For the last three decades, students at an Indiana high school have included a live Nativity scene in the annual Christmas show. This year the scene was censored by a federal judge. He acted on a complaint from two anti-Christian organizations, the ACLU and Freedom From Religion Foundation, and they, in turn, responded to the beckoned call of a bigot. The judge’s decision, like those who made the complaints, flies in the face of directives announced 20 years ago on the subject of religious expression in the schoo ls.
When Bill Clinton was elected president in 1992, he asked his Secretary of Education, Richard W. Riley, to work with the Attorney General to “provide every public school district in America with a statement of principles addressing the extent to which religious expression and activity are permitted in our public schools.” The memo by Secretary Riley, which was sent to all public school superintendents in 1995, is a clear and fair statement on the subject. Regrettably, it has been ignored.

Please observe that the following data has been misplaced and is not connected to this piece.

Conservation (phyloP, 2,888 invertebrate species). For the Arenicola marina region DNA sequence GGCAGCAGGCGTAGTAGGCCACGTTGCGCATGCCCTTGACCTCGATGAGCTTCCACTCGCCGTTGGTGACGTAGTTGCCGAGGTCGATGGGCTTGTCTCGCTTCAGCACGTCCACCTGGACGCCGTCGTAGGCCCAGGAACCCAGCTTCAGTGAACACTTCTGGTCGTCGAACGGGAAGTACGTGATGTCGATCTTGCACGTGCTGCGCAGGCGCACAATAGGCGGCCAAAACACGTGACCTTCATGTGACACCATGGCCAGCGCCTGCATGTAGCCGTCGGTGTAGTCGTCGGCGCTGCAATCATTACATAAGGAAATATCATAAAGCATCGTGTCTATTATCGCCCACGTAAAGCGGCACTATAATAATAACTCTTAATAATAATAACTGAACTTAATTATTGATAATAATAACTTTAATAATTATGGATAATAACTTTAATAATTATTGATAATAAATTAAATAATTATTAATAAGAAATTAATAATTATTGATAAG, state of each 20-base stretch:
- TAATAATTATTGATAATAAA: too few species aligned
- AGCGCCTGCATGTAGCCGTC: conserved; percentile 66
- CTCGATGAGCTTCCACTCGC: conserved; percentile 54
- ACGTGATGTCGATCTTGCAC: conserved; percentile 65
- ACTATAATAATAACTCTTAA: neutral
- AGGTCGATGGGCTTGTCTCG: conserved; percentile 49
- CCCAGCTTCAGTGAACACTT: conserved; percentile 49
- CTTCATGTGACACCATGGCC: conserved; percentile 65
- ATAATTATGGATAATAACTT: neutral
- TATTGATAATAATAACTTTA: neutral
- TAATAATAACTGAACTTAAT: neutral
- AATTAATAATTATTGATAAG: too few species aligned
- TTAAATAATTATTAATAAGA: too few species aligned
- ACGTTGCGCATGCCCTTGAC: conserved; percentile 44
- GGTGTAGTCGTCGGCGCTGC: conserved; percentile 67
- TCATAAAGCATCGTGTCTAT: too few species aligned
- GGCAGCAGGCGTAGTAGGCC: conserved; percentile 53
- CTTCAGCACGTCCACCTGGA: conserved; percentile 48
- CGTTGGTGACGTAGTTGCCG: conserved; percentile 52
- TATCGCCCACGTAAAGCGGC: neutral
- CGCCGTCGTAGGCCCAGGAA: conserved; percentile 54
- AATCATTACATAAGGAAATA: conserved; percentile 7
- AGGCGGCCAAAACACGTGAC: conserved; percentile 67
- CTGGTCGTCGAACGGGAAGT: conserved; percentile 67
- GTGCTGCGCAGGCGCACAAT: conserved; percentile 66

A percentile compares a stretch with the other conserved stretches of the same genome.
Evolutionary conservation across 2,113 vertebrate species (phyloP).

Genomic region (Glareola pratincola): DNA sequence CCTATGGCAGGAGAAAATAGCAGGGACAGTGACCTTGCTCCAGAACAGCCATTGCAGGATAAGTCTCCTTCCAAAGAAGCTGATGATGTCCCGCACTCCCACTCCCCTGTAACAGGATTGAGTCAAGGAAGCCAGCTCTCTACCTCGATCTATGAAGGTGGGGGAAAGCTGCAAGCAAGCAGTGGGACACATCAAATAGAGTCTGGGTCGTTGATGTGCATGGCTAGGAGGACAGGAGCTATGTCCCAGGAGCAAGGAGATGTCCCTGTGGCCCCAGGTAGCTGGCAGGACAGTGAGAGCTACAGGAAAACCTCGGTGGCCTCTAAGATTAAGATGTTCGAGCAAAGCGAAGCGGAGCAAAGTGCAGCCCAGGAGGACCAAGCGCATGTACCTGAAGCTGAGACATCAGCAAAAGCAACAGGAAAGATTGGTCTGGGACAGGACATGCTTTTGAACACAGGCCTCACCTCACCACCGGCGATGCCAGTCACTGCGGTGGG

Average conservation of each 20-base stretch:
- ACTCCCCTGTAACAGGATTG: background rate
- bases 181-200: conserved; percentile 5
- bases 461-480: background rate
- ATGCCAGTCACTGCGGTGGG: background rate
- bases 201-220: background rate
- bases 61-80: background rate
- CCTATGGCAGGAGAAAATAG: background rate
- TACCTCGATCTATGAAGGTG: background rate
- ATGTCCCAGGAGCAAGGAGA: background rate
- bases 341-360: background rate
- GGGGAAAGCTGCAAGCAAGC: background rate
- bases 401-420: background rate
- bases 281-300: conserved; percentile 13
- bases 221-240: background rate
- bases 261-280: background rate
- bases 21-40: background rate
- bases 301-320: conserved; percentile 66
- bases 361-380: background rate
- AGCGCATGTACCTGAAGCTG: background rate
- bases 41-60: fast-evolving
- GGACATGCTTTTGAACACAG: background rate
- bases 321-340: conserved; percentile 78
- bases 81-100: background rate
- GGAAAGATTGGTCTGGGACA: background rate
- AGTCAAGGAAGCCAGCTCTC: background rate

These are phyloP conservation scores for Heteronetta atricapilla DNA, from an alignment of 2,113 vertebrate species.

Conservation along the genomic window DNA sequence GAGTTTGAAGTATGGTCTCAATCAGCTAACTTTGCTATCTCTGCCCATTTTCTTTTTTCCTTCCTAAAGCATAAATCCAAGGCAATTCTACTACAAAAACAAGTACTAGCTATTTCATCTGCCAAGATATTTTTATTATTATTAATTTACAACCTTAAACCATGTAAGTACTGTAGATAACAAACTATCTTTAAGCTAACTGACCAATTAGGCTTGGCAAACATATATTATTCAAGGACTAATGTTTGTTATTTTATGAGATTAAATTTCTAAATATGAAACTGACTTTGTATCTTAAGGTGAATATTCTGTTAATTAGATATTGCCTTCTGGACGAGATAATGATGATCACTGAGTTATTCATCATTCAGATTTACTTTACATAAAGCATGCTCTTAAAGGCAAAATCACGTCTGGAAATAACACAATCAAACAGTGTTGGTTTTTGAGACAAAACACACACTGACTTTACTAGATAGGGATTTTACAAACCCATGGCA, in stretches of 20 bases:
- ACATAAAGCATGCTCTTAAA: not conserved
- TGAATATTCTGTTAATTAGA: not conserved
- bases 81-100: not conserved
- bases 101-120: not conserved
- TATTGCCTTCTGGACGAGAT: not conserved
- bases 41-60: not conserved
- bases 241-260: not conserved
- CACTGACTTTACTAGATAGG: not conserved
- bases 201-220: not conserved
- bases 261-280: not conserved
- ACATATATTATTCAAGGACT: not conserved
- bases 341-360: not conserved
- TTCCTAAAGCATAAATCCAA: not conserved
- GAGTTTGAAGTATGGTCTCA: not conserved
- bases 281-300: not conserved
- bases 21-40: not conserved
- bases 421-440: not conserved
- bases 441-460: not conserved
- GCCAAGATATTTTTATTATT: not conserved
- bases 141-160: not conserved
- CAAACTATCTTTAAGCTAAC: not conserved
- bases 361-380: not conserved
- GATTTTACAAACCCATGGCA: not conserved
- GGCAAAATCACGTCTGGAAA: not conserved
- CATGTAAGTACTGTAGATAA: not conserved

Here is the paragraph that is particularly operative at Christmastime:
“Official neutrality regarding religious activity: Teachers and school administrators, when acting in those capacities, are representatives of the state and are prohibited by the establishment clause from soliciting or encouraging religious activity, and from participating in such activity with students. Teachers and administrators are also prohibited from discouraging activity because of its religious content, and from soliciting or encouraging anti-religious activity.” (My italics.)
This last sentence is being ignored in many schools throughout the nation. Indeed, it was ignored by the federal judge in the aforementioned case. The principle of neutrality cuts both ways—it does not give officials the right to discourage activity because of its religious content!